This is a mosst read!
As bipedal primates, we exist in a world far above ground. Rarely do we stop to inspect what is below our feet. In my opinion, this is a calamity, as we ignore and step all over this incredible world. If you take a second to bend down and look, you will see there is much you have been missing. Most life on land lives in this realm, the insects, salamanders, and quail to name a few.
There is one type of plant that holds the aesthetic crown of this miniature world. Bryophyta, or mosses. They have been coating the damp portions of our earth for the last 470 million years. Often these mosses only grow to 1 cm in height. If it says much about our propensity to ignore the ecosystem under our soles, even giant stegosaurus and towering woolly mammoths would stop, look down, and feed on mosses.
There are some of us however, who are inclined to shift perspective. Who relish in the tiny world below. Since we must all stay at home during this pandemic, there is time to focus on things at home. If you are into gardening or want to see if your thumb is green, mosses may just be your ticket.
Take a look at this fantastic article about how to incorporate 26 species of moss in your garden. https://happydiyhome.com/types-of-moss/ Not only can you use moss to spice up the look of your garden, but certain types can have other benefits. The spongy nature of sphagnum moss in particular, soaks up and holds water. In the dry southern California climate this moss could be instrumental in keeping your soil moist for your other plants, beneficial insects, and amphibians that may visit.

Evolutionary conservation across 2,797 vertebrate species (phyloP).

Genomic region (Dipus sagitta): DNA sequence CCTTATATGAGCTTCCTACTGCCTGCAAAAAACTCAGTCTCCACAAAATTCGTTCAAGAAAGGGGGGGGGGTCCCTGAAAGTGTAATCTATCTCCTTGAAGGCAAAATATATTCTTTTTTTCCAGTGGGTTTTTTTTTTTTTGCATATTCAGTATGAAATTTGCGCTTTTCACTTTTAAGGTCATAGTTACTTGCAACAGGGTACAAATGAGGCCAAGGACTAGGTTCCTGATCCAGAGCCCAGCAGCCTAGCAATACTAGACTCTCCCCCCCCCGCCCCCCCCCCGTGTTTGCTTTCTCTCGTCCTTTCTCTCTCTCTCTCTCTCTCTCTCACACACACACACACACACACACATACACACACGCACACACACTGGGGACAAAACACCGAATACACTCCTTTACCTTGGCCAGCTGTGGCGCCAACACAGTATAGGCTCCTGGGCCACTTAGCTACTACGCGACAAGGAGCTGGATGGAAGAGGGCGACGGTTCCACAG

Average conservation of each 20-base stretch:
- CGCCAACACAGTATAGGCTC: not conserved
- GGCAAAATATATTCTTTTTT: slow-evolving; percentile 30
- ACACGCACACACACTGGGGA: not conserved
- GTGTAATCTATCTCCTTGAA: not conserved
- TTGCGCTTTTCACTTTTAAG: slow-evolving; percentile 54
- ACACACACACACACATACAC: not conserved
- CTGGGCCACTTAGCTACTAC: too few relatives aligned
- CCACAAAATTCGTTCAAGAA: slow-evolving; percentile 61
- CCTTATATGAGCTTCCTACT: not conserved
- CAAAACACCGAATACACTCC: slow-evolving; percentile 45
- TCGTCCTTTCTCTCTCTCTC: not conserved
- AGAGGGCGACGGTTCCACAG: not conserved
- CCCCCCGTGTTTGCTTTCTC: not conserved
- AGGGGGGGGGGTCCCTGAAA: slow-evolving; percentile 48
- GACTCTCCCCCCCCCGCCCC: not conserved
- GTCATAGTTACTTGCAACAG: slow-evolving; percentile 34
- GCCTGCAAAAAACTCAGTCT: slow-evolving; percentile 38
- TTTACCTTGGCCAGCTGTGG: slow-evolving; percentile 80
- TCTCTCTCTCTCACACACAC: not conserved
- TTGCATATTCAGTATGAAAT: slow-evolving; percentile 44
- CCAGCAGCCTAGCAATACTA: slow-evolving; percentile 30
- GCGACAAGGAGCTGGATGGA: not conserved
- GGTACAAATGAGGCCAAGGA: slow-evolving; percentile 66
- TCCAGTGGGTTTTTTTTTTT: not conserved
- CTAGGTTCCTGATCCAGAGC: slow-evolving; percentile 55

While you probably won’t be doing this in your own garden, you can squeeze the water out of sphagnum moss and drink it. This moss is acidic, and will do some work to purify that water. Keep this in mind if you are ever lost in the wilderness without iodine or a filtration system.
There are some mosses that can be purchased, but those options are quite limited. The best way to get moss for your at home project is to take to the outdoors and find some yourself. Mosses usually love speckled sunlight and high humidity. Check the rocks along the edge of a forest lined stream, or a felled tree by a lake. You may want to study up on the types of mosses around. Here is a great link for California mosses:
How you collect and have them grow can be different for each species of moss, so I recommend research and preparation before you go exploring. You can check out Inaturalist as well, to see where mosses have been observed in your area. Remember, that the natural world has limited supply, so only take what you need and are going to use.
Good luck moss hunters! Below is a picture of lichen, which can be easily confused with moss as they tend to grow in similar areas. Pay close attention when in the field.
Isaac Yelchin is foremost a herpetologist. He studies lizards, frogs, newts, and the like. Specifically, he spends all day and night thinking about what it is like to be an animal. What are the animals thinking about? What is their perspective? When he should be working, he sits and stares at his pet lizard asking himself these questions.